We're Doing a Rally: Road Trip Check list

For the second time this year we've been invited on a 3-day rally. Our first rally (The Spring Colors Moto Tour), back in April, was the genesis of MotorEthos. We met so many people across all generations we were inspired to share that enthusiasm with anyone who'd listen, read, and follow us. So you can imagine our excitement when we were asked to return for the sister event; The Fall Colors Moto Tour.

In fact, we had so much fun the first night we closed down the bar with about 5 other blokes which complicated day two's trip. (Life lesson: don't try to out drink an Englishman). Perhaps we should do a post on what not to do on a 3-day road trip; at least if you want to actually make it through... But we digress.

For our first rally we were fortunate to have a friend generously bestow us with a loaner 1966 Porsche 912. Prepped and ready to go he tossed us the keys and we joined the caravan. This time we've got our own cars and it's time to do all the front end work ourselves.

Back in May Kin bought Gerty, a 1970 Mercedes Benz 250c. A sweet coupe that retains the classic design lines penned from the early MB styling ques. Anticipating regular weekend and event use he drove all over town chasing down and fixing bugs. This was going to be our rally racer until it suddenly over heated and seized. Now Kin is contemplating a drive-train and suspension swap that would turn her into the sleeper she was meant to be. In the meantime we still need to address her other attributes for road worthiness.

The Road Trip Check List:

The Walk Around:
  1. Lights: Check all lights for function. Headlights, driving lights (if it has them), turn signals, and brake lights.
  2. Wiper blades: Check your wiper blades for dryness and peeling between the blade and retainer.
  3. Tires: Check for even tread wear, cracking, heat rings, air pressure (when cold). An over inflated tire will wear more in the center and also provide less traction in wet conditions. An under inflated tire will introduce more body roll and less efficient gas mileage. Remember to check the spare tire as well.

Under the Hood (Bonnet if it's English):
  1. Fluids: This means engine oil, coolant, transmission, differential, brake and even the windshield wiper fluid. Check, change, and top off if necessary.
  2. Filters: Air and gas filters here. Check'em and change'em if needed.
  3. Rubber: We're talking belts, hoses, grommets and even wire insulation. Check for cracking, leaks, loose hose clamps and wear. Replace as needed. Carry spares.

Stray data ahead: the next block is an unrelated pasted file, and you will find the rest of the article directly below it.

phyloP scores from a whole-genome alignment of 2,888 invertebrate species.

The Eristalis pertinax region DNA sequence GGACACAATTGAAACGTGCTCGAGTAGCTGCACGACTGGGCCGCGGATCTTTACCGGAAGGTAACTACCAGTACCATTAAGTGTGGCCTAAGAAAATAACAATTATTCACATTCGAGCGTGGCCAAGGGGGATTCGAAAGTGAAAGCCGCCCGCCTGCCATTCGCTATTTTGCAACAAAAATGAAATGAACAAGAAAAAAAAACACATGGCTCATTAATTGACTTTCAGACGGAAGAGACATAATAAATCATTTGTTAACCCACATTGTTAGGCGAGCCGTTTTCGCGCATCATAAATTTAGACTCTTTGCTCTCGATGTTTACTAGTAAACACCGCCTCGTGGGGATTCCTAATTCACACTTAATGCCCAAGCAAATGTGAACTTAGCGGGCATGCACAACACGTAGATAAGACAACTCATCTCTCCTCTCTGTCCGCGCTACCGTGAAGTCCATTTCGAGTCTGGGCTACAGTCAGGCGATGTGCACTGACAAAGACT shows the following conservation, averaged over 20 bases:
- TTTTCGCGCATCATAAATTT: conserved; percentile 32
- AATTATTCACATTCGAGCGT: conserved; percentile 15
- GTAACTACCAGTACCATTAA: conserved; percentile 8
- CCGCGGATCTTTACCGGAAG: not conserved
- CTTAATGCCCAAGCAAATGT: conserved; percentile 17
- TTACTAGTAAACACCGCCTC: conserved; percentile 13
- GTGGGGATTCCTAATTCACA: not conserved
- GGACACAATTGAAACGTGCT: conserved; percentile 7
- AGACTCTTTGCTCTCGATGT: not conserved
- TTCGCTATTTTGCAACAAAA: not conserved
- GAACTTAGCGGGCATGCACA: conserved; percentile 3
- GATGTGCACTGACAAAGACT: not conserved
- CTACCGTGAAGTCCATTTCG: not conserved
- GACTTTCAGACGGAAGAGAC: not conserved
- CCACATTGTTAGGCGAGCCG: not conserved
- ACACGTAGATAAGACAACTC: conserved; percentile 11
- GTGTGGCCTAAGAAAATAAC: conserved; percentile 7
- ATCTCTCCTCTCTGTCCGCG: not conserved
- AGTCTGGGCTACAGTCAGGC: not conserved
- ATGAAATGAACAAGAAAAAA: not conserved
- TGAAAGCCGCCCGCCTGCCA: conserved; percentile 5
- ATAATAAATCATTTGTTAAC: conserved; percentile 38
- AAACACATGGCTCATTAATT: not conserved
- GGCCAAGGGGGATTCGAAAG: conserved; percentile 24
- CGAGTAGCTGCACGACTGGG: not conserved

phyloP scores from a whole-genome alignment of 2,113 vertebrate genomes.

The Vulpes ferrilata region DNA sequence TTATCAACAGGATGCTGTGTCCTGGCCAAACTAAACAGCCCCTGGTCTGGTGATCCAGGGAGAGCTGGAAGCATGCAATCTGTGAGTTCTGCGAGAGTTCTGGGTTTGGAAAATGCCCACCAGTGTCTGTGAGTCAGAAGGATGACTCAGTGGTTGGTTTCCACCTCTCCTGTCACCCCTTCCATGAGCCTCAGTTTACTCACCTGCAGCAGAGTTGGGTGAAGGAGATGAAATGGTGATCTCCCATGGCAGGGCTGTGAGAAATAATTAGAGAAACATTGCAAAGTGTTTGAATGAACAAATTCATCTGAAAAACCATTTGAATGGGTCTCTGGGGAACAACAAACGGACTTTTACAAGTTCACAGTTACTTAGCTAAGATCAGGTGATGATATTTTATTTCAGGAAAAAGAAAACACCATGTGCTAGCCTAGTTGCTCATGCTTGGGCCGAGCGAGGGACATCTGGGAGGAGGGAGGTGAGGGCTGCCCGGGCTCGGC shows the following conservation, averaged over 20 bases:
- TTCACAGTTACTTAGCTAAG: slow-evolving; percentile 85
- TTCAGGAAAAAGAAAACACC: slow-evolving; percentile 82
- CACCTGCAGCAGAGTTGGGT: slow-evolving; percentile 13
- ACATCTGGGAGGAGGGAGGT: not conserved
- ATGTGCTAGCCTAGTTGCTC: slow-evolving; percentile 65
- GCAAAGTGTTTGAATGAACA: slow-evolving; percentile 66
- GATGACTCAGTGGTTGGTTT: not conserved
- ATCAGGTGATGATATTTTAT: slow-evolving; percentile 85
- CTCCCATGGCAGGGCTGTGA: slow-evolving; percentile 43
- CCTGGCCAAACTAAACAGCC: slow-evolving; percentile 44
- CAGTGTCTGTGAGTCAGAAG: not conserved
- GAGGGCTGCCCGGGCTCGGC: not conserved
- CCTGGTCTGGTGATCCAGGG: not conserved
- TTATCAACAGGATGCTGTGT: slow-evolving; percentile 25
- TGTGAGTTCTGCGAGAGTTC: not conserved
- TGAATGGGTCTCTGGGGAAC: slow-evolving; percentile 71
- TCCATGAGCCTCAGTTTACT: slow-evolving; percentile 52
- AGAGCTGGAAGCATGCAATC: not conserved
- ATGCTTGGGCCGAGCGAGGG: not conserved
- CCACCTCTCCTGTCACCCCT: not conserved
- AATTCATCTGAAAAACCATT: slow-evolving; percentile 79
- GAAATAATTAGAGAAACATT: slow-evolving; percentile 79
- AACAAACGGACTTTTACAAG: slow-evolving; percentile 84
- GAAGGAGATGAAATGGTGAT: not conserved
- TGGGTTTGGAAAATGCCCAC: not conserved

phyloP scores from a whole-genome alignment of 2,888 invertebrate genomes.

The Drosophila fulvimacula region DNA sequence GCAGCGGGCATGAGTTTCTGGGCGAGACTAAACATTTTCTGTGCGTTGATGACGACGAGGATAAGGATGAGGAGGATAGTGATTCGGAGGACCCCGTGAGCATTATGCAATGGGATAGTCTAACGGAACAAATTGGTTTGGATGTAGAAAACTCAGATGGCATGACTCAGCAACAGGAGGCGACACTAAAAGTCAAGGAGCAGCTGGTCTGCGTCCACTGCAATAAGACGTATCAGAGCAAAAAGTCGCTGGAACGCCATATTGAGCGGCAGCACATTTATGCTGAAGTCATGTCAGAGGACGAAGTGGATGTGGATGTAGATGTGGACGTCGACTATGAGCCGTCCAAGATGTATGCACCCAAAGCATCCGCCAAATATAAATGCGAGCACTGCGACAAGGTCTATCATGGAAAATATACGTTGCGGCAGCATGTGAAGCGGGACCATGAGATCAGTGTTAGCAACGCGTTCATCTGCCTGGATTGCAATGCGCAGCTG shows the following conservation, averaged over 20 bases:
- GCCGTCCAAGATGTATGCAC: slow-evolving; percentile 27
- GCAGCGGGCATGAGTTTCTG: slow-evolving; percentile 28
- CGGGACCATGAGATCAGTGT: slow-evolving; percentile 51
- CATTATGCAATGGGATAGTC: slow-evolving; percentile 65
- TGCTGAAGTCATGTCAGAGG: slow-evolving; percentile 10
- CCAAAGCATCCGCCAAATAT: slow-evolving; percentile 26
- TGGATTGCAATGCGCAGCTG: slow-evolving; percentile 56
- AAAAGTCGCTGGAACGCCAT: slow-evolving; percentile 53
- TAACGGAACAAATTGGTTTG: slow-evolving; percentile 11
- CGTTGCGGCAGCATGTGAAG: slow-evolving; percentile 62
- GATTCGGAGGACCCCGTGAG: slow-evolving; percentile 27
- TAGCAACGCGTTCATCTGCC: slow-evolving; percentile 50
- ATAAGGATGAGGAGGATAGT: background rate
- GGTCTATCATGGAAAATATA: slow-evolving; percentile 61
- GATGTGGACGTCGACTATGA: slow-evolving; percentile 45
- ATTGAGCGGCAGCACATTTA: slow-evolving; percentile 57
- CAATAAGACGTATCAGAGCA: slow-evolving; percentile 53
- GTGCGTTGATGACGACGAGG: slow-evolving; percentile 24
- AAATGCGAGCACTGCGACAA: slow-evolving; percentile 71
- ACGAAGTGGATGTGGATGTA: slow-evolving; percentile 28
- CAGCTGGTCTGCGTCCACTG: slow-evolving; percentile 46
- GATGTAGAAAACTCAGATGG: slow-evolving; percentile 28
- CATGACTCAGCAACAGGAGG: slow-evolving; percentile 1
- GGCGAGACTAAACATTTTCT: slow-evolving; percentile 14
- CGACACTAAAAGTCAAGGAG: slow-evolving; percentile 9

4. Fuses: Simple enough. Check the fuse box and make sure it's sorted. Carry extras in your road-side emergency kit.
  5. Battery: Check connections for corrosion. Also check it to be sure it's charged and holding a charge.
  6. Carburetors: Get these dialed in, especially if you plan on covering significant elevation changes. Check the fuel/air mixture. Check the timing. Take any tools you'll need to adjust road-side.

Under the Chassis:
  1. Fluids: At this point we're checking for leaks. Check the same fluids in step 1 above. Look for residue of spray back at the radiator, engine block, transmission, and differential. Don't forget to check the brake lines and power steering for leaks.
  2. Brakes: After you've check fluid levels and are assured there are no leaks test them out. Drive the car and feel for brake response and pressure. Listen for squeals, grinding and other odd noises. Any repairs should be done by trained specialist.
  3. Lube: Lubricate the chassis fittings. This means tie rods, sway bars, ball joints, control arm pivots, etc. Proper maintenance will help reduce squeaks and rattles. Tighten any fittings that are loose.
  4. Exhaust: Check for leaks. Carbon monoxide poisoning is a silent killer. Look, listen, and feel for leaks. If there is anything suspicious have it gone through by a reputable muffler shop.

Inside the Cockpit:
  1. Lights: Check dash and cabin lights for function and brightness.
  2. Safety: Check the function of seat belts. Be sure they are adjusted properly and the pre-tensioner (if equipped) is functioning. Check seats adjustments and be sure they are securely fastened to the rails and chassis.
  3. Paperwork: "License, insurance and registration, Sir". You know the drill. Make sure it's current.
There you have it! Any shady-tree mechanic should be able to handle nearly all these tasks. If you're a little hesitant, much of it is observation anyway. Just take your car to your trusted mechanic and give him the run down on what you see. His road-worthy test will be (and should be) more exhaustive than this. Then you'll be ready to hit the open road... as soon as you put together your emergency road-side kit. More on that soon!

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